Community Memorial Health System Hosts Free Flu Shot Clinics
Flu basics: Influenza, or the flu, is a contagious respiratory illness caused by a virus. The flu can cause a mild illness or be severe enough to lead to hospitalization or death. The best prevention is by getting a flu vaccine each year!
Flu vs. the common cold – which is it? If you have a cold and think it might be the flu, please see your doctor as soon as possible. The main symptoms of flu are fever, headache, sore throat, muscle aches, cough, and a runny nose; the common cold shares some of these same symptoms.
“If it’s the flu, you’ll want to be seen by a doctor as fast as possible because anti-viral medications that treat the flu need to be started within 48 hours to be really effective,” says Dr. Stan Frochtzwajg, Chief Medical Officer at Community Memorial Health System. “People also need to know that the common cold is not helped by anti-flu medications or antibiotics.”
In conjunction with Ventura County Public Health, the CMHS Centers for Family Health and Midtown Medical Group, are hosting 13 flu shot clinics in the months of September and October throughout Ventura County. Free flu shots will be provided to people over 60 years old, people with chronic medical conditions, pregnant women, healthcare personnel that provide direct patient care, children 3 to 5 years (need 2 visits) and caregivers of children less than 6 months. Vaccines will be available while supplies last. Click the location near you for contact information!
Center for Family Health Camarillo: September 19th, 2020, 9am – 12pm
Center for Family Health Santa Rosa: September 26th, 2020, 9am – 12pm
Center for Family Health Oxnard – Vineyard: September 26th, 2020, 9am – 12pm
Center for Family Health Santa Paula: October 3rd, 2020, 9am – 12pm
Center for Family Health Oxnard – Saviers: October 3rd, 2020, 9am – 12pm
Ojai Valley Community Hospital (Courtyard): October 3rd, 2020, 9am – 12pm
Center for Family Health Fillmore: October 10th, 2020, 9am – 12pm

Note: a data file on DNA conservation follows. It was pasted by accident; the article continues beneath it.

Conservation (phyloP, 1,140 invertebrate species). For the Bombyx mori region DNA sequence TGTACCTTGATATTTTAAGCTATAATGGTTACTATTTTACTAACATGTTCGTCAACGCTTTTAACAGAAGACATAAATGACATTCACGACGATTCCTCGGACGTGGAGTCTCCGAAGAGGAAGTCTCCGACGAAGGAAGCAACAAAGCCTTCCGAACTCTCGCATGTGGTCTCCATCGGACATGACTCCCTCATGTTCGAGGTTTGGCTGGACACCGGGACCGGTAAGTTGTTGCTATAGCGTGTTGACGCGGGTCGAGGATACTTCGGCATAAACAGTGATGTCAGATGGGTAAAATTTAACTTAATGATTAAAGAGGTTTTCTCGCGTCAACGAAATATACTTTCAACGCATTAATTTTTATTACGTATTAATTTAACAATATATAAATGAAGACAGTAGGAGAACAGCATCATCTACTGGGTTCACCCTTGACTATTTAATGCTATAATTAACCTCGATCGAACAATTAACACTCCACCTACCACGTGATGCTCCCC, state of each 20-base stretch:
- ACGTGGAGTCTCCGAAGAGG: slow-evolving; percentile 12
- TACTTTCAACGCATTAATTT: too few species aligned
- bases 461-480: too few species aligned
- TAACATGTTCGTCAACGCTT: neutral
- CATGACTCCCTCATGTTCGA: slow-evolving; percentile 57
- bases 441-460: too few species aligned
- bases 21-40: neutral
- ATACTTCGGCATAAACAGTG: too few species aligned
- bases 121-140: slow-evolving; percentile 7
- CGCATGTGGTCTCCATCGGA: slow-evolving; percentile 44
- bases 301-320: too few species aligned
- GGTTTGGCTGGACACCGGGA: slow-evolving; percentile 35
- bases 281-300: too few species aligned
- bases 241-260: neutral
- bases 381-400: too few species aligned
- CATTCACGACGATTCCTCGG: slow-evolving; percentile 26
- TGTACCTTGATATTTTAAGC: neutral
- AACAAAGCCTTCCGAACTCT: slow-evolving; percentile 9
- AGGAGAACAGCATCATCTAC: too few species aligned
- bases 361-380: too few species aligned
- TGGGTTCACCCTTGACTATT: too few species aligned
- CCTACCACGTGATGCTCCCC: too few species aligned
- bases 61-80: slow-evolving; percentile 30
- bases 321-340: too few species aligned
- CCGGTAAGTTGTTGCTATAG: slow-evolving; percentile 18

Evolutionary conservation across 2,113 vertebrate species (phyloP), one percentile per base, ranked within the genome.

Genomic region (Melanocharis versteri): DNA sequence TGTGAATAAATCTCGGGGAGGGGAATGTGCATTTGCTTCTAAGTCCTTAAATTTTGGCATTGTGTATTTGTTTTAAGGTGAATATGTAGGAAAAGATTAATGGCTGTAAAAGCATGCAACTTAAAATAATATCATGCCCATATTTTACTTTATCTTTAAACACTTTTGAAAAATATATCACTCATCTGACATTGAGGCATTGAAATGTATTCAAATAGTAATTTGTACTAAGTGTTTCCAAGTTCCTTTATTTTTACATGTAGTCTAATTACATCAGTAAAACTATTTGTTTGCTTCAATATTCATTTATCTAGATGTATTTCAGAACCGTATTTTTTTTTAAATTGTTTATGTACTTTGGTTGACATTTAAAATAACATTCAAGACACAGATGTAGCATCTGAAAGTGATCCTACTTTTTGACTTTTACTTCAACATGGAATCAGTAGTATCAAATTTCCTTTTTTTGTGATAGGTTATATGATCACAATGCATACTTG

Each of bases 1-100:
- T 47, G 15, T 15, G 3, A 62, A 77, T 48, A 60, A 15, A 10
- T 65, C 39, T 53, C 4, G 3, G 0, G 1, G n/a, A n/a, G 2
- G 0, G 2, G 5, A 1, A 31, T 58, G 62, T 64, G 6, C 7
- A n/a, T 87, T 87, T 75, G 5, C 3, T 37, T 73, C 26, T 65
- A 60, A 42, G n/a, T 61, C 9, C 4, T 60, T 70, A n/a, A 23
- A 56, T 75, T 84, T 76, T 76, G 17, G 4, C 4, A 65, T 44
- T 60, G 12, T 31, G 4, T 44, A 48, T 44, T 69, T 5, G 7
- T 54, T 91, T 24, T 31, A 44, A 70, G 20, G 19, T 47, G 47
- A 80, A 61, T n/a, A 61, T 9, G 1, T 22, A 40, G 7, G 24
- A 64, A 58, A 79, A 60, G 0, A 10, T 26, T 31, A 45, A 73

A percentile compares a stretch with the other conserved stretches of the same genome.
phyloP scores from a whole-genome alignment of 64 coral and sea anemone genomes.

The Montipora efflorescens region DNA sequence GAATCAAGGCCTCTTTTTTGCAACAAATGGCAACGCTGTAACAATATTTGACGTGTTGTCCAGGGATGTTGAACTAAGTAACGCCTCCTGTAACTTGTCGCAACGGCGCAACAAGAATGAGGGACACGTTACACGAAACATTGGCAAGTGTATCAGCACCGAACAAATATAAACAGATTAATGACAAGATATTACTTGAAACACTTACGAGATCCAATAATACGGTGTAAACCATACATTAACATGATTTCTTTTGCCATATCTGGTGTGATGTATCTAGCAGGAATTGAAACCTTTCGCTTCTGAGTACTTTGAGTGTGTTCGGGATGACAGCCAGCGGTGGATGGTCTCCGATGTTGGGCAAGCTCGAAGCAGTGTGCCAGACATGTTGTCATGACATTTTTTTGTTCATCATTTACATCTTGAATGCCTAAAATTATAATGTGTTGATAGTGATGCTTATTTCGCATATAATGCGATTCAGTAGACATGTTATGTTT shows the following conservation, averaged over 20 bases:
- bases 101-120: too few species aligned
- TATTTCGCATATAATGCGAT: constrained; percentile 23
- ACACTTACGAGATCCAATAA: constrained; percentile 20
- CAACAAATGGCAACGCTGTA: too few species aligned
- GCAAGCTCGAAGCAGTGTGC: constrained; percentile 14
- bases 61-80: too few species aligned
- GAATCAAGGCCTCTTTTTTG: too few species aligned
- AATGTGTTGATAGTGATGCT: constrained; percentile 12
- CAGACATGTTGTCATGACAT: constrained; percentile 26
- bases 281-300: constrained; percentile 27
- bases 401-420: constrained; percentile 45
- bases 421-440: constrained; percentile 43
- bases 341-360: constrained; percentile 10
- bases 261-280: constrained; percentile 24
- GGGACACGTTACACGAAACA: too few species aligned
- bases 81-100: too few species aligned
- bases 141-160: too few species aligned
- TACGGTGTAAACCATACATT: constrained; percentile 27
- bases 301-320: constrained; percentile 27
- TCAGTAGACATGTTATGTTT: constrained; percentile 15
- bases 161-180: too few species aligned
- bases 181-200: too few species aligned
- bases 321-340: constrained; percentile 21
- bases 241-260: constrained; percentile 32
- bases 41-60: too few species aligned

Center for Family Health Oak View: October 10th, 2020, 9am – 12pm
Center for Family Health Oxnard – Airport: October 10th, 2020, 9am – 12pm
Center for Family Health Ventura – Ashwood: October 10th, 2020, 9am – 12pm
Premiere Health Center Santa Paula: October 17th, 2020, 9am – 12pm
Center for Family Health Port Hueneme: October 17th, 2020, 9am – 12pm
Center for Family Health Ventura – Main Street: October 24th, 2020, 9am – 12pm
Flu vaccine benefits: The flu vaccine can reduce flu illnesses, reduce visits to the doctor, prevent people from missing school or work, and prevent or reduces hospitalizations. The flu vaccine also saves lives! A Centers for Disease Control and Prevention study published in 2017 in Pediatrics showed that flu vaccination significantly reduced a child’s risk of dying from the flu.
Who should get a flu shot: A yearly flu vaccine is recommended for everyone six months of age and older. Babies under six months are too young to be vaccinated so their best protection is being surrounded by caregivers and family members who are vaccinated.
- Kids: “Any child between the ages of six months and eight years who is having their first season for a flu vaccine should have two doses of vaccine spaced four weeks apart,
and be vaccinated early,” says Dr. Frochtzwajg.
- Seniors: “Senior citizens aged 65 and older should get the stronger vaccine designed specifically for people 65 and older whose immune systems have weakened with age,” says Dr. Frochtzwajg.
Those at risk the most: Don’t risk a hospital stay or a more serious illness! Certain groups of people face the highest risk of complications from the flu. They include babies, the elderly, pregnant women, cancer patients, diabetics, those living in nursing homes, people with HIV/AIDS, and those with asthma, so vaccinations are especially important for them. Also, ask your doctor if you have allergies that could prevent you from being vaccinated.
When to get your flu shot: Don’t want to wait until your co-workers and neighbors are already sick to get your flu vaccine! Get vaccinated before flu begins spreading around the community. Remember, it takes a couple of weeks after vaccination for the antibodies that protect against flu to develop in your body and start protecting you, so get vaccinated now – in early in fall or at least by the end of
October – before flu season is in full throttle. If you’re late, get busy or forget, don’t worry! Just go and get the flu shot anyway. Getting vaccinated later is better than not being vaccinated at all, so if November or December rolls around and you still haven’t got your flu shot, get one as soon as possible. Vaccines should continue to be offered throughout flu season, which has been known to go as late as May.
“There’s no great harm in getting the vaccine earlier than later. This year we saw a lot of late cases,” Dr. Frochtzwajg noted.